The human nose does some pretty amazing things. It can play vital roles in how we communicate with facial expressions; it hangs out with groovy mustaches, and of course helps us detect smells. So what happens when something goes wrong with it? Can we replace our noses? Learn more in this week’s Question Your World Radio Report from the Science Museum of Virginia.
We grow hair, we cut hair, it grows back. Finger and toenails also know this familiar fate. Basically anything that grows on us naturally is genetically rooted in our body at any given point. For example, everything that your body needs to understand about how to grow hair is already present within the body. Some things grow often and are frequently replaced like hair and skin cells while other things such as a heart or brain are grown only once. However, the code that explains what it is and how it grows is in the body even after the growing item has formed. The nose has a similar situation; the stuff to re-grow a nose is located in the body and apparently can be put to use to regrow damaged items thanks to modern science and medicine.
Okay, so we're not taking about plastic surgery like what celebrities and intergalactic parody princesses get done, we're talking about functional reconstructive surgery to help disabled patients get their lives back in order. Recently scientists in China were able to grow a nose on the forehead of a patient that had damaged his original nose in an accident. The surgeon that worked on this procedure has recently gone public with his handiwork and it is astounding!
By taking stem cells and harvesting some cartilage from the patient's sternum a Chinese surgeon was able to create the basic foundations upon which a nose could be grown. The sternum hosts a lot of bone and cartilage materials that were extracted to create a 'frame' by which to grow the shape of a nose. In addition to this the nose-growth-related stem cells were mixed into this pseudo-nose structure to allow the instructions for the proper steps by which to grow a human nose, naturally. This nose-frame would do little good growing outside of the human body since so many of the vital skin components for the nose are still necessary in the final contraction process. So, a strange location was picked for this growth process.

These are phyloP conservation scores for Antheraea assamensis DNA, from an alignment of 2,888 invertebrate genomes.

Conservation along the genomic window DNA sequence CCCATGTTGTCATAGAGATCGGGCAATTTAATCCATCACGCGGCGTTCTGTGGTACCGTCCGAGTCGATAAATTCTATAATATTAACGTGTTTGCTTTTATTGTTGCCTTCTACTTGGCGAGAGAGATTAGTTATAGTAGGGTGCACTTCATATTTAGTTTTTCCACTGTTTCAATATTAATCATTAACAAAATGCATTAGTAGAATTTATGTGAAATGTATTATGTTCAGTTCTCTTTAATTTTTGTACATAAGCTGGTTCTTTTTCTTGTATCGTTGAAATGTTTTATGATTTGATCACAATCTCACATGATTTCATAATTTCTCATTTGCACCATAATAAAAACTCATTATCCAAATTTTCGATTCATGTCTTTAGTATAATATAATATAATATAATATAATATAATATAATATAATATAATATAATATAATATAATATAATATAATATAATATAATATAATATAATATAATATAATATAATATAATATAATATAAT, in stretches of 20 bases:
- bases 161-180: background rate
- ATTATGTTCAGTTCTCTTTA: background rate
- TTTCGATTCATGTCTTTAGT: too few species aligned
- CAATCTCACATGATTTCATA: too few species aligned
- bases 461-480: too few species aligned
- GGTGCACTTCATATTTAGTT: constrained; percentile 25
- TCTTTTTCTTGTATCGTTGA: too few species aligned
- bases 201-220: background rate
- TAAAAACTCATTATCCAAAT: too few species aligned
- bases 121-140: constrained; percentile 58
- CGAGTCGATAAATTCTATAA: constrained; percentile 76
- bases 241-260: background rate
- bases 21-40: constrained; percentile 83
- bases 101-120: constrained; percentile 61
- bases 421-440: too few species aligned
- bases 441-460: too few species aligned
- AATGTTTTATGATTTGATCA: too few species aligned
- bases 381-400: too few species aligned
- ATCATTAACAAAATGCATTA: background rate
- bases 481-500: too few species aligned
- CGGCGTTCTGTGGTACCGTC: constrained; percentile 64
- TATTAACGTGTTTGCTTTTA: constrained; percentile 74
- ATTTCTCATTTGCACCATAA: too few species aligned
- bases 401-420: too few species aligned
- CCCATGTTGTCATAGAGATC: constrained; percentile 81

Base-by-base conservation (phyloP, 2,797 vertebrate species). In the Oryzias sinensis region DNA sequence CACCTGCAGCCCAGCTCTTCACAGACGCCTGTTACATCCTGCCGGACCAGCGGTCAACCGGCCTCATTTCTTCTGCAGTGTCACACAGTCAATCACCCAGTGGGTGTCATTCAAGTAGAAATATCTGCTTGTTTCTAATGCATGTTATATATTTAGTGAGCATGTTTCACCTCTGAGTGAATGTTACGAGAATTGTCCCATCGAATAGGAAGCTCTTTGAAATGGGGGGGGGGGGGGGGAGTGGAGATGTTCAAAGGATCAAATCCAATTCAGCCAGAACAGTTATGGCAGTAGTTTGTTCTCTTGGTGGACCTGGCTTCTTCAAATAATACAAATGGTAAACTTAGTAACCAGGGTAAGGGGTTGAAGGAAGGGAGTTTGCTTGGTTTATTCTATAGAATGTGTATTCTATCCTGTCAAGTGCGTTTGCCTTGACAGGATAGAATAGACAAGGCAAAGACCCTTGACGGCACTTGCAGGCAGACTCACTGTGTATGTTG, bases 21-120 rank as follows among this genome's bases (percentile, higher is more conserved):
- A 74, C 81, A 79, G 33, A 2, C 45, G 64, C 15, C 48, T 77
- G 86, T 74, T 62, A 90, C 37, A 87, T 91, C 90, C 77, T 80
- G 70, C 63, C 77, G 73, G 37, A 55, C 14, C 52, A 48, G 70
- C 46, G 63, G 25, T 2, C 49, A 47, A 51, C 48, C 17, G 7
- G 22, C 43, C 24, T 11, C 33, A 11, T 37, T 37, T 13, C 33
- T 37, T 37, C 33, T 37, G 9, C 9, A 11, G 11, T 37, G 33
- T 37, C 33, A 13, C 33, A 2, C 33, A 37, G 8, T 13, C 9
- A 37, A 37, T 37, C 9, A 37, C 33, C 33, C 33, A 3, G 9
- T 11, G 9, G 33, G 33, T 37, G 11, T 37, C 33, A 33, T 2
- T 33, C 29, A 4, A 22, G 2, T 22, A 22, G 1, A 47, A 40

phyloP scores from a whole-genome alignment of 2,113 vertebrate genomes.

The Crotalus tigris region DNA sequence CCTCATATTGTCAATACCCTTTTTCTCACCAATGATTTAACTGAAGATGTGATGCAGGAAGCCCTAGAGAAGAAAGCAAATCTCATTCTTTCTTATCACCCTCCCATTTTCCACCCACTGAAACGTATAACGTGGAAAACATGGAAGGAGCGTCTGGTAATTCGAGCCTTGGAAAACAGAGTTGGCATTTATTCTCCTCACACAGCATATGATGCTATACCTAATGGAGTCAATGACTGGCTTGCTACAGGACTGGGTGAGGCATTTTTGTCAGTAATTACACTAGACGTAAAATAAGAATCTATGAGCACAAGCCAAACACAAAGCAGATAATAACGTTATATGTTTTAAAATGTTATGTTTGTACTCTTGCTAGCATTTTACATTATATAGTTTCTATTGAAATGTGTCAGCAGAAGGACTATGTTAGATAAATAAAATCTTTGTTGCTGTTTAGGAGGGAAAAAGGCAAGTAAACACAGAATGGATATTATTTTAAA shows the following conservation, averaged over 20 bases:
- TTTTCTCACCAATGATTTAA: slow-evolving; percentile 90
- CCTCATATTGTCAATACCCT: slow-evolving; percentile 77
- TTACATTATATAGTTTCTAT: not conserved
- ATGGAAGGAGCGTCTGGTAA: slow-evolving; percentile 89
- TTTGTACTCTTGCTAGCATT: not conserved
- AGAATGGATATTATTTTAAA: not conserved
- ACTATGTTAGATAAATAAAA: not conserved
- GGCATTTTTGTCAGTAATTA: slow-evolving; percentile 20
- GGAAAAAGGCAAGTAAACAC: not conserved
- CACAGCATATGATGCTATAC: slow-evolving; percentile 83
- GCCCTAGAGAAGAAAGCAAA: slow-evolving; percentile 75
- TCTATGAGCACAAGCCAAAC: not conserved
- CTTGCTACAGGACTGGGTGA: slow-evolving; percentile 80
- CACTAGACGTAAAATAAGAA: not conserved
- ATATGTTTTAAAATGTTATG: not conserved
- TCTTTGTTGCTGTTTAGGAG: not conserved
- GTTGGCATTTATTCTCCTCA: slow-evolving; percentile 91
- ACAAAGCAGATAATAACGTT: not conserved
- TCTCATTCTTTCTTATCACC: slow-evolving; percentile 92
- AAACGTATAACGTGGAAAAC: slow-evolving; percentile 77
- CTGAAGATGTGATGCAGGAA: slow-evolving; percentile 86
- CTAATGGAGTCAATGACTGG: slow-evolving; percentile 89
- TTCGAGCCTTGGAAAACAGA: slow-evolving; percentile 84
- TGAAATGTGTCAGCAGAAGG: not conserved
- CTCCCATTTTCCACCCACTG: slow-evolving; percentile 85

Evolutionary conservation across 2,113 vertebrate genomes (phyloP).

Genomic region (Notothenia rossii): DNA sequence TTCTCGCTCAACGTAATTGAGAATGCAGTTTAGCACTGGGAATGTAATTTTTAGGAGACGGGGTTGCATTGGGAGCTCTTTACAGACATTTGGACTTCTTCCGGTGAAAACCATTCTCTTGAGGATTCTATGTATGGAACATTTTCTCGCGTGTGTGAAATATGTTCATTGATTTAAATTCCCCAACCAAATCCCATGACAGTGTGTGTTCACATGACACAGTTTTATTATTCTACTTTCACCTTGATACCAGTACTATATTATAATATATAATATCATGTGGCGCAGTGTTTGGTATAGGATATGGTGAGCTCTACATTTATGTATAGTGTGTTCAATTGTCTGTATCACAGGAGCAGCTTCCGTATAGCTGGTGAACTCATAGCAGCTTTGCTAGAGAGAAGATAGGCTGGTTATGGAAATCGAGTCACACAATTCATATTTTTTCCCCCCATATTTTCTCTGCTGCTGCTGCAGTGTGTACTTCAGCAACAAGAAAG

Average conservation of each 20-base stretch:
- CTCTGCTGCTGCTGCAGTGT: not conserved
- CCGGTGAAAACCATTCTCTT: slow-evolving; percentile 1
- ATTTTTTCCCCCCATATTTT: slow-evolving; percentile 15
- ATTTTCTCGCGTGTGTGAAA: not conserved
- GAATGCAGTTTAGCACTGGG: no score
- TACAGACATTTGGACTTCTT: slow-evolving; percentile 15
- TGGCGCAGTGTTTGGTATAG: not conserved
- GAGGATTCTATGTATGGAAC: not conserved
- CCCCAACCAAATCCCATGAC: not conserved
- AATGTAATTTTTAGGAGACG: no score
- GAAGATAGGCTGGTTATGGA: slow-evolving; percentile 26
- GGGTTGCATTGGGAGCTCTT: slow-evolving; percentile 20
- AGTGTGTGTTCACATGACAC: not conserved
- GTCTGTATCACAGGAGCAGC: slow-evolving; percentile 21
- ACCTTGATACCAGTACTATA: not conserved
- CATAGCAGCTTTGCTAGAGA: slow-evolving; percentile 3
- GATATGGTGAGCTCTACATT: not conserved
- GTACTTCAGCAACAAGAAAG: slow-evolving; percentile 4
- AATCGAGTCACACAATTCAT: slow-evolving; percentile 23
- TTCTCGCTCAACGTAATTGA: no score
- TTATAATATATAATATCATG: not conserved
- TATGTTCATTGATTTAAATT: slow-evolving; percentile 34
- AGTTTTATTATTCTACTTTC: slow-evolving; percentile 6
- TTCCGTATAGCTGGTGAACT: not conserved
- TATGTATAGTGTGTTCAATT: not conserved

The human forehead holds a lot of the characteristics that are needed for the natural growth of the human nose, it happens at birth so in theory the elements necessary can be replicated if need be. Another interesting thing about the forehead is there is a small pouch that can be created by pulling the forehead skin back. This is no surprise to the medical community. Some of the oldest medical reconstructive processes relay back to the forehead skin pocket dating back thousands of years. Once the nose-frame laced with stem cells is placed in this pocket under the forehead the basic components for nose-growth are all present and accounted for. So, then one simply needs time to allow the body to do its thing. Within six months the fully grown nose appears to be completed on the forehead of the patient.
The idea is that once fully grown on the forehead it is ready for transplant. This is not the first time that scientists have dabbled with using the human body as a factory to create organs and such, but this is yet another process that allows for the medical community to further research on how to support and help those that are suffering from organ-related loss due to accidents, medical illness, or otherwise.
So, will this procedure take off? Will this eventually turn into a commonplace procedure generations from now? Will this push the medical community to make larger discoveries about our marvelous universe within? …who nose?
Stay tuned for more updates as they are published!
Article by Prabir Mehta, Science Museum of Virginia